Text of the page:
Nickel Allergy: How Serious is It?
Did you know? Studies estimate that there are six-hundred-million people allergic to nickel and many more who don’t know they are. It’s in everything, all around us — cell phones, purses, jewelry, zippers, coins, metal kitchen items, belt buckles, some dental metals, tattoo ink, and surprisingly, it’s in medical needles and some medical and dental implants.
It’s also in food like soy, figs, and buckwheat, with higher concentrations in canned and fermented foods, like sauerkraut, beer, and wine. It’s also higher in food that grows in the ground like peanuts and potatoes. And sadly, it’s high in coffee, tea, and chocolate.
Most stainless steel pans and silverware are 18/8, which means they contain 8% nickel. That nickel can leach into your food, especially when cooking with wine, tomatoes, lemon – anything acidic.
Writers – in one test, 31 laptops from five brands were tested and some do contain nickel. Thirty-nine percent of the laptops tested were nickel spot-test-positive.
The slow consumption of or direct exposure to nickel, day after day, could be causing an immune response that wears out your system, thereby causing fatigue, brain fog, pain, achiness, and sometimes chronic illness.
14k white gold for instance is a combination of 58.5% fine gold, 12% copper, 8% nickel, 6% zinc, and 4.5% silver.
Want to go nickel-free?
Want to go nickel-free? White gold jewelry can be made with palladium instead of nickel. It’s about the same price and keeps its shine better. (After my husband died, eventually I had my wedding rings remade into an everyday ring with white gold + palladium). Platinum and nickel-free sterling silver are also good choices. You will also find many brands of inexpensive or handmade jewelry that say “nickel-free” on the label.
To start a nickel-free kitchen, you will find a wide variety of nickel-free flatware online. Stainless will have a number stamped on it like 18/8. That means it’s 18% chromium, and 8% nickel. Nickel-free silverware is 18/0. It’s not as durable, but it’s still pretty and a safer choice. It’s inexpensive so you can change it up every couple of years.
I find my ceramic pans at the TJ MAXX group of stores. I haven’t found ceramic baking sheets yet, so I always use parchment to line them. I won’t use Teflon or any pans (ceramic or otherwise) made in China due to possible lead and other additives. My ceramic pans are all made in Italy, Germany, or the Netherlands. You can also use aluminum or cast iron, but remember, cooking with lemon, tomatoes, wine, or anything acidic can leach the metal into the food. With ceramic, you’re protected from that happening.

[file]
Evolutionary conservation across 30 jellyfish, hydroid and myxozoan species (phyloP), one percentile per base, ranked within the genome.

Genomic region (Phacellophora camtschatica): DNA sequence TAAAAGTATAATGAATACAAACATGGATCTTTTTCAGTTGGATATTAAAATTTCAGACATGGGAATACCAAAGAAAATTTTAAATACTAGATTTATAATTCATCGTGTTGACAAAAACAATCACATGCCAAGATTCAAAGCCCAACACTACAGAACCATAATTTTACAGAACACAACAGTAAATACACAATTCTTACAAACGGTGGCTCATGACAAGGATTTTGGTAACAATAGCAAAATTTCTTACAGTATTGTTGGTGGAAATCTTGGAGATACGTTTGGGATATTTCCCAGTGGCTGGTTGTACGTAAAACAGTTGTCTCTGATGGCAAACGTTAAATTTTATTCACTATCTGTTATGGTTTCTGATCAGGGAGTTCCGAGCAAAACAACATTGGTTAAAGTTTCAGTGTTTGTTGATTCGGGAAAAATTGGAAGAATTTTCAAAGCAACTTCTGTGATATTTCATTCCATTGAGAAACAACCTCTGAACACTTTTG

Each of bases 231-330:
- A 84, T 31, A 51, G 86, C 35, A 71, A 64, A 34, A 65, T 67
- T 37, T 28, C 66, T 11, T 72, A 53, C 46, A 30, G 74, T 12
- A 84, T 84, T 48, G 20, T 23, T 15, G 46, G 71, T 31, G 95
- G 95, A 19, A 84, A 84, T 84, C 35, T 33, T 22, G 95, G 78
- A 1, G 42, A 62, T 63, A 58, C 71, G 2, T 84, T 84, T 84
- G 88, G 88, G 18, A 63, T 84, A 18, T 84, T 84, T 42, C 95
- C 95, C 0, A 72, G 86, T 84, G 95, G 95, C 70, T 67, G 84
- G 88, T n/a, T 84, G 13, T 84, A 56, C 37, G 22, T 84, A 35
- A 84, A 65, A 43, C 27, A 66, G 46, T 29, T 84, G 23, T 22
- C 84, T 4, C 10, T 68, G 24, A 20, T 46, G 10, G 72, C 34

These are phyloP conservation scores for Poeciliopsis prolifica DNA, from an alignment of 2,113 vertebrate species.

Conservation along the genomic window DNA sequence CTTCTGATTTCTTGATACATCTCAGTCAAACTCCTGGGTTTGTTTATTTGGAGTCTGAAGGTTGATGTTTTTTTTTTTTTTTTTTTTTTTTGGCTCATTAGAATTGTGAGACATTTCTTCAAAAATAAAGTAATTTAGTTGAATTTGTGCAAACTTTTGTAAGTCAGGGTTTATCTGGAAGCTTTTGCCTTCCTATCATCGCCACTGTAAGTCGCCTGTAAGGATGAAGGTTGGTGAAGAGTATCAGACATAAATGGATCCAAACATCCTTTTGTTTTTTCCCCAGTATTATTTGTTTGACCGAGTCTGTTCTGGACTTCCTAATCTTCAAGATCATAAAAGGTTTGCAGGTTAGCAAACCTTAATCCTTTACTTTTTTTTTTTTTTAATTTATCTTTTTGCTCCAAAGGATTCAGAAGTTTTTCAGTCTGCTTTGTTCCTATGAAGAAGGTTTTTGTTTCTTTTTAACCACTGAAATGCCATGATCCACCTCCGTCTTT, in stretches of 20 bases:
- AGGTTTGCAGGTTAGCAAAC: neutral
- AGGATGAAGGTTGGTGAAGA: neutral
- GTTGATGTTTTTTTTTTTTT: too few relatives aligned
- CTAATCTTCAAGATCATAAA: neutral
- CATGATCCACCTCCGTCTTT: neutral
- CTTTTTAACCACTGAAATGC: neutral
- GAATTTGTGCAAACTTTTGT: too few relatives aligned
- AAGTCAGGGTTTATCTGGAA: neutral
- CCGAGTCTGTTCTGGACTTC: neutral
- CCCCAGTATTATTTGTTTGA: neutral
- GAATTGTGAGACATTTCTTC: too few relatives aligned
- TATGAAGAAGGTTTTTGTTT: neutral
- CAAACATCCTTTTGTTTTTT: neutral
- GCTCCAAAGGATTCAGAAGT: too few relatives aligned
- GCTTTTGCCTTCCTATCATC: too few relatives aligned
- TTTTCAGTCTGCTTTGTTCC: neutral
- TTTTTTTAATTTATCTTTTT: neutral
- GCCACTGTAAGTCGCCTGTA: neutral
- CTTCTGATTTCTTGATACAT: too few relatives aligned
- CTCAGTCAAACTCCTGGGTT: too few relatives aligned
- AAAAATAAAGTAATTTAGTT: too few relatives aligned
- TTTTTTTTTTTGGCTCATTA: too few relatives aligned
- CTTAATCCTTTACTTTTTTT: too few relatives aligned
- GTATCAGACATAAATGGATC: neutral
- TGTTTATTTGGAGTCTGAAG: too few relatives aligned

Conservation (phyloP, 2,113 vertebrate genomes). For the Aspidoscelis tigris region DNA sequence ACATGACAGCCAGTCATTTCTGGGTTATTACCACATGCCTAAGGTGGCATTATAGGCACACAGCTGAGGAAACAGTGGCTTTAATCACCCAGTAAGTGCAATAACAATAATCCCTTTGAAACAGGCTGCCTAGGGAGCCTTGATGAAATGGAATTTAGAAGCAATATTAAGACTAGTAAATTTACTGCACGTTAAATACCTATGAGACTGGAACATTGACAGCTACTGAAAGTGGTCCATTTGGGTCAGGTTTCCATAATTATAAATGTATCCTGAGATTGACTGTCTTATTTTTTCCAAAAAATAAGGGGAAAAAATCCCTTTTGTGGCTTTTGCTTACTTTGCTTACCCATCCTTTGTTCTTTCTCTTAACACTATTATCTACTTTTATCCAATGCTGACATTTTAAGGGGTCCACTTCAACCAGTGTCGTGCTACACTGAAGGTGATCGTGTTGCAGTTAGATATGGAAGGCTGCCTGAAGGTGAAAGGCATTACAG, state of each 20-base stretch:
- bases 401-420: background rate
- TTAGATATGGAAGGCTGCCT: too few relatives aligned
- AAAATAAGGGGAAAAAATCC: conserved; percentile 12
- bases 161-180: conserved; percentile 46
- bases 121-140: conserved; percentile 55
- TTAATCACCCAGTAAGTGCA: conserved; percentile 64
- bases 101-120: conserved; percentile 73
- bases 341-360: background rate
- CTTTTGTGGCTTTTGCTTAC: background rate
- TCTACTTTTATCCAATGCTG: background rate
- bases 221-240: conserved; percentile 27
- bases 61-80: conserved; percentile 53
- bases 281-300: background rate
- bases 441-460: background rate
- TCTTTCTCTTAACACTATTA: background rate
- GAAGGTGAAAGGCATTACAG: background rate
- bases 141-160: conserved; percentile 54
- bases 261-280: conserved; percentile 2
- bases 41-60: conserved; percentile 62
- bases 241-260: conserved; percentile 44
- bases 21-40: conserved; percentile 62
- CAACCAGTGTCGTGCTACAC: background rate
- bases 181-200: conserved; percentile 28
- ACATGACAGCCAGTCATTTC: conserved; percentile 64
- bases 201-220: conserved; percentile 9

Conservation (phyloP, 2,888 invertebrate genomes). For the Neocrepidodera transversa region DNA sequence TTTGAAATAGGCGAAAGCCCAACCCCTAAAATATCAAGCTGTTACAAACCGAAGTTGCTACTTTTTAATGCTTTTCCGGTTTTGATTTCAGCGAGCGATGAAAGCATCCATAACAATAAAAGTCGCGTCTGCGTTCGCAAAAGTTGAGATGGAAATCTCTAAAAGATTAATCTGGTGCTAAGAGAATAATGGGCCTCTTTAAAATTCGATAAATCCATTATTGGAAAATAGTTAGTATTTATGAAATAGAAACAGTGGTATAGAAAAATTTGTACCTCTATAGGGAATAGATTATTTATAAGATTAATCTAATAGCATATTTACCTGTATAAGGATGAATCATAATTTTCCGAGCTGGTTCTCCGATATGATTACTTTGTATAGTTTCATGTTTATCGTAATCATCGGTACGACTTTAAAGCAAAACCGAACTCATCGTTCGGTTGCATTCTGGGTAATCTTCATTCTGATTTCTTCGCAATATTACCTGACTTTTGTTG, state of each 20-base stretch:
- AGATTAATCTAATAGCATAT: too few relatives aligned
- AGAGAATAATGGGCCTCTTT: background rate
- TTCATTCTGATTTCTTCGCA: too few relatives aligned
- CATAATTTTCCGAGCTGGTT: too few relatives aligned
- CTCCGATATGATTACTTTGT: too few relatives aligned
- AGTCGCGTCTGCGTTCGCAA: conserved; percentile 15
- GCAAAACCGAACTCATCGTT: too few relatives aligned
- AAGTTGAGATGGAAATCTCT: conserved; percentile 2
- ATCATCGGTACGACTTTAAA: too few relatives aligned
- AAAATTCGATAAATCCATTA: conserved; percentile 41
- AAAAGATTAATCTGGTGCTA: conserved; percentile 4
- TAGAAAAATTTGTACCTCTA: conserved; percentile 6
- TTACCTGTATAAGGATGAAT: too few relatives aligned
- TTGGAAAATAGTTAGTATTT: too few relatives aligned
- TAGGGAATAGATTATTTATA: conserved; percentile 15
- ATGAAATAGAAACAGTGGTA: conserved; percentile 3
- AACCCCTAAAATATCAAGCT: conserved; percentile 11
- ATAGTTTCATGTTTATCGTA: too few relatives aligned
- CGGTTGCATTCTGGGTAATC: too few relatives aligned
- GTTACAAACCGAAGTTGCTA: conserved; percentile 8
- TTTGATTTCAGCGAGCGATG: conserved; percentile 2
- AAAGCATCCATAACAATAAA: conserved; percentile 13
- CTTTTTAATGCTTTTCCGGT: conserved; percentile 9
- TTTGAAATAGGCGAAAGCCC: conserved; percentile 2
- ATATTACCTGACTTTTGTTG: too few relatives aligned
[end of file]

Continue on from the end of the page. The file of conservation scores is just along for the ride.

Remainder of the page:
To find out what you already own that contains nickel, there are testing kits on nickelfreelife.com or amazon.com that are easy to use. If an item contains nickel, the cotton swab turns pink. It’s as simple as that.
How do You Know if You’re Allergic?
If you’ve ever had your finger itch from wearing a ring, or red, burning ears from earrings, then it’s probable. If you get welts on your skin from zippers, belt buckles, or necklaces, there’s a good chance.
Tattoos can also be problematic and go unnoticed. Many people with tattoos live with chronic fatigue and other issues and never make the connection (there are other heavy metals in the ink as well).
I had my own unique situation with a dental implant and nickel in my mouth. It was life-altering and created a severe allergy to nickel that I will never overcome.
The symptoms of an allergic reaction to nickel can include skin dryness, chapping, eczema, blisters, and inflammation at the site of the exposure to items releasing a sufficient amount of solubilized nickel. –The Nickel Institute
Having a ring make your finger itch or a belt buckle give you a small welt may be a minor inconvenience, but keep in mind, as you age, your immunity naturally goes down and what might not be a big deal today could become a huge problem later.
Additionally, if you suspect you are allergic to nickel, be sure to ask your medical and dental practitioners what’s in any implants or devices. Get the ingredients in writing from the manufacturer – titanium devices CAN contain traces of nickel and from what I’ve been told, more likely than not.
According to the Nickel Institute, “On average 12% to 15% of women and 1% to 2% of men are allergic to nickel. A very small proportion of the nickel-allergic population is hyper-sensitive. Hyper-sensitive people react to lower amounts of nickel released than is typical for the nickel-allergic population as a whole.”
For comprehensive information and greater detail on nickel allergies, what to watch out for, and more, go to the Nickel Institutes website.
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